24 votes

What is a Latin version of Inshallah?

Si Deus velit would be quite satisfactory, 'if God should wish [it]', but is, I think, neither as usual or as forceful as the more familiar ablative absolute form Deo volente, 'with God willing', ...
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19 votes
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What is the significance of the different declensions and conjugations?

It's pretty much arbitrary. There are some standard patterns: first-declension nouns tend to be feminine, second-declension masculine/neuter, third-declension abstract concepts, fourth-declension ...
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19 votes
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Are there examples of passive imperative forms of non-deponent verbs in ancient literature?

It is rare to find a true (i.e. non-deponent) passive imperative, because the idea of ordering someone to do something is opposed to the idea of having something done to you. Pinkster, in Oxford Latin ...
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19 votes

What is a Latin version of Inshallah?

From Bibliander's translation of the Qur'an, surah 18, ayah 69, Dixit Moyses, Deo uolente, me quilibet sustinentem, nec te in quoquam offendentem semper inuenies. This is not a literal translation....
18 votes

What is a Latin version of Inshallah?

For a monotheist, Tom Cotton's answer is best; for a polytheist (like the ancient Romans), it would be in the plural, so something like dis volentibus. Another way to word it, which is very similar ...
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17 votes
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How does forem compare to essem?

For my answer, I will use material from a 1931 article written to address this very issue: "The Use of Forem and Essem" by Winnie D. Lawrence, available on JSTOR. Abstract: While essem was always ...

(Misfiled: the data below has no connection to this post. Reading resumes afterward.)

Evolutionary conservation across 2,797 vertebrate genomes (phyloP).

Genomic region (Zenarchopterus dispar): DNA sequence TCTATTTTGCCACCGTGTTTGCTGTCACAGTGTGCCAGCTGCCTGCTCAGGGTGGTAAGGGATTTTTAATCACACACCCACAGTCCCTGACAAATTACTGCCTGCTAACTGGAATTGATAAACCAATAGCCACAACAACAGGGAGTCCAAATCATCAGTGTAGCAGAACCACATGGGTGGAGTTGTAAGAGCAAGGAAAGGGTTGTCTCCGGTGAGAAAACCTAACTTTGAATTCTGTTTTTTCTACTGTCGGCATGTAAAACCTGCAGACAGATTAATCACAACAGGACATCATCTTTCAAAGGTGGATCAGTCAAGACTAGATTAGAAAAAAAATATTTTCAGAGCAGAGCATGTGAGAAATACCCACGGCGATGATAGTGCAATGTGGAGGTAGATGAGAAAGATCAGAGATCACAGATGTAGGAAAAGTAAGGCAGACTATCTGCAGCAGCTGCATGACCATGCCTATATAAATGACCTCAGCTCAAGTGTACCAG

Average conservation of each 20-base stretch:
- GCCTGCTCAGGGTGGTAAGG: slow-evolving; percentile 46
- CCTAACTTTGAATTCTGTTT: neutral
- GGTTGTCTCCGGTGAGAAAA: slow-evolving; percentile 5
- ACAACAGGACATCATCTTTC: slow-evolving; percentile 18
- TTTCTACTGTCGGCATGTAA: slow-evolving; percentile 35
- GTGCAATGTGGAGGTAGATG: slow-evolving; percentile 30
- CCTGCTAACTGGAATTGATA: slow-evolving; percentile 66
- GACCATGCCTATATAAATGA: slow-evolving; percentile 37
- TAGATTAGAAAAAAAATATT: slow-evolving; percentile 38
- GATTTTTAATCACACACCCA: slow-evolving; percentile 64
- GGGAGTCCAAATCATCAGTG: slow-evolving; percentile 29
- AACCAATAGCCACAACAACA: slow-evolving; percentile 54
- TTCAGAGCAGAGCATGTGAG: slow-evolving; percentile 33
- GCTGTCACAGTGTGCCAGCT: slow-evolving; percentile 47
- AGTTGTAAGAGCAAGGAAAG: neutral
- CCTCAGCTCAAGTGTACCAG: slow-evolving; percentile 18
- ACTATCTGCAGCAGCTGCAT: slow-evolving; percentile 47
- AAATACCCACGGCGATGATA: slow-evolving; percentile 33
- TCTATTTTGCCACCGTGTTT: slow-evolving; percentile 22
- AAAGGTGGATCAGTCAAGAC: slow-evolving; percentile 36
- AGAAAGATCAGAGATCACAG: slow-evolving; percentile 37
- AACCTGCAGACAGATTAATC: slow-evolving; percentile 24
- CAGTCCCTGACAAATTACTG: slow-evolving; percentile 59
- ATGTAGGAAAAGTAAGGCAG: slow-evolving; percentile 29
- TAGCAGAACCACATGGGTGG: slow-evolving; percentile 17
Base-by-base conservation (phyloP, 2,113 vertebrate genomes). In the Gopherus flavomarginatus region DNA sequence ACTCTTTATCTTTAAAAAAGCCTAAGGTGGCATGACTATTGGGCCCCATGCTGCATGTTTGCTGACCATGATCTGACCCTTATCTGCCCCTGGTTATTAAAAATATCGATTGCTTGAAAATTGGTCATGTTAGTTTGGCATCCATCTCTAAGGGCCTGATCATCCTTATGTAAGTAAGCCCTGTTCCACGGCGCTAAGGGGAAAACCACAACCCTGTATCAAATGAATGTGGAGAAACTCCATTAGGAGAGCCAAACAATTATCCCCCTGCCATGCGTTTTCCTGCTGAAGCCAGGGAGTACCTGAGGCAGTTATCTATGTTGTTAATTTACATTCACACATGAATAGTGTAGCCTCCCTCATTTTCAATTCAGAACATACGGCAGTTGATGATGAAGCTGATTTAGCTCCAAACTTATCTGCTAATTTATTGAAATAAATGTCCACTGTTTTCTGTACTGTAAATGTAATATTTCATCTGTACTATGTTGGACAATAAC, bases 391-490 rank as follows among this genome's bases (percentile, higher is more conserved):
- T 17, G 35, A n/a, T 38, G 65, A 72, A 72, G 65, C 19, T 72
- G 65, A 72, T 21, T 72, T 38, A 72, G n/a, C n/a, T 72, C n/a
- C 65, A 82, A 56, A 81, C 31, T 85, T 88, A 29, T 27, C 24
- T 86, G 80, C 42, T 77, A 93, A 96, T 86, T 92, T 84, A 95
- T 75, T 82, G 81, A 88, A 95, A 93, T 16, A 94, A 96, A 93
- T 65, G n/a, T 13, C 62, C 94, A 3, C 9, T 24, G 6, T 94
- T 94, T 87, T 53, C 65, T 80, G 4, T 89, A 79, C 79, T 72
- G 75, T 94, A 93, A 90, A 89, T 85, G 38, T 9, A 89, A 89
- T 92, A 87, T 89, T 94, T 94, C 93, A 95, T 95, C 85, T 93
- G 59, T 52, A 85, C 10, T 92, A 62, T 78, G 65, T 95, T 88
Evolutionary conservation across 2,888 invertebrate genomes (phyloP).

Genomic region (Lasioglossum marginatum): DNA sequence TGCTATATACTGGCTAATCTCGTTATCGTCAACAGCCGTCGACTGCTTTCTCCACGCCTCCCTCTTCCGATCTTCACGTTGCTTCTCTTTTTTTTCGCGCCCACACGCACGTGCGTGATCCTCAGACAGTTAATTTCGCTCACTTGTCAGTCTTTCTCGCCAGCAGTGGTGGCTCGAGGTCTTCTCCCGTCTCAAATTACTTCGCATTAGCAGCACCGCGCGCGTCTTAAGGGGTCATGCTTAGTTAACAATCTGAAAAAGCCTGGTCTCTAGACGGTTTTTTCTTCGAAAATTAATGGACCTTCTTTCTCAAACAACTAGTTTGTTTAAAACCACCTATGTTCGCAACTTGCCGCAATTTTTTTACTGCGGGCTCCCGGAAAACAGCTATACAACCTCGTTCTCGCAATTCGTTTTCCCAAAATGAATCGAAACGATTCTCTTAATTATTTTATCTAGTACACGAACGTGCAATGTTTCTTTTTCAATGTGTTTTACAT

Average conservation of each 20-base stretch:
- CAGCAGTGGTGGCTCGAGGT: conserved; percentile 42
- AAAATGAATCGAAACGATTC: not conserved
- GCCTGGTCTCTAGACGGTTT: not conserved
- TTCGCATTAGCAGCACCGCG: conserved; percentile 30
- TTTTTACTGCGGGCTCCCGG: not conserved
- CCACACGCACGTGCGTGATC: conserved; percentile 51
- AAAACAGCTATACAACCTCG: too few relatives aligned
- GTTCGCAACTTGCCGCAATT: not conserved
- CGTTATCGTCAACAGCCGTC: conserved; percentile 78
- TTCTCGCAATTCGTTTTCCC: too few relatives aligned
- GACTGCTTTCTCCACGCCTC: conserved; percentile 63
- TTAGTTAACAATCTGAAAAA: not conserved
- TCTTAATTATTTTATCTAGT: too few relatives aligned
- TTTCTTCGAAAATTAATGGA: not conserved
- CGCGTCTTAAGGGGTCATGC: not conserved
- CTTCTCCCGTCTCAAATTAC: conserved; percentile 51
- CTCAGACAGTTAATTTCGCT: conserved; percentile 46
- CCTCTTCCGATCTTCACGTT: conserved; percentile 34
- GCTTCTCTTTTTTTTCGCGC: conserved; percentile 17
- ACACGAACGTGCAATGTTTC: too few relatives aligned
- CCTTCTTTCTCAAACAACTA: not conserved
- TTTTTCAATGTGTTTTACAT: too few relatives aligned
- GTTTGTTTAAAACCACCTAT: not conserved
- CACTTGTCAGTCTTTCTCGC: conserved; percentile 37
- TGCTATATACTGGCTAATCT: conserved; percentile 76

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17 votes
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On the basis of "Veni, vidi, vici" is "Veni, bibi, oblidi" remotely correct?

Bonus questions: why are the active indicative and subjunctive so rich for "víncere", but almost nonexistent for "oblīvīscēns/oblīvīscéntis"? Can't "to forget" be active ...
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16 votes
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Numbering of persons

This numbering goes back to Greek grammarians. Here is the Τέχνη Γραμματική (Art of Grammar) ascribed to Dionysius Thrax: πρώσοπα τρία, πρῶτον, δεύτερον, τρίτον· πρῶτον μὲν ἀφ᾽ οὗ ὁ λόγος, δεύτερον ...
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13 votes
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How To Say "-able" in Latin

As brianpck mentioned, the English suffix "-able" is borrowed from Latin. The rules for applying it in Latin are more transparent than the English alteration between "-able" and "-ible". EDIT: And are ...
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12 votes
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Why does Ago become agit, agitis, agis, etc? [conjugate with an *i*?]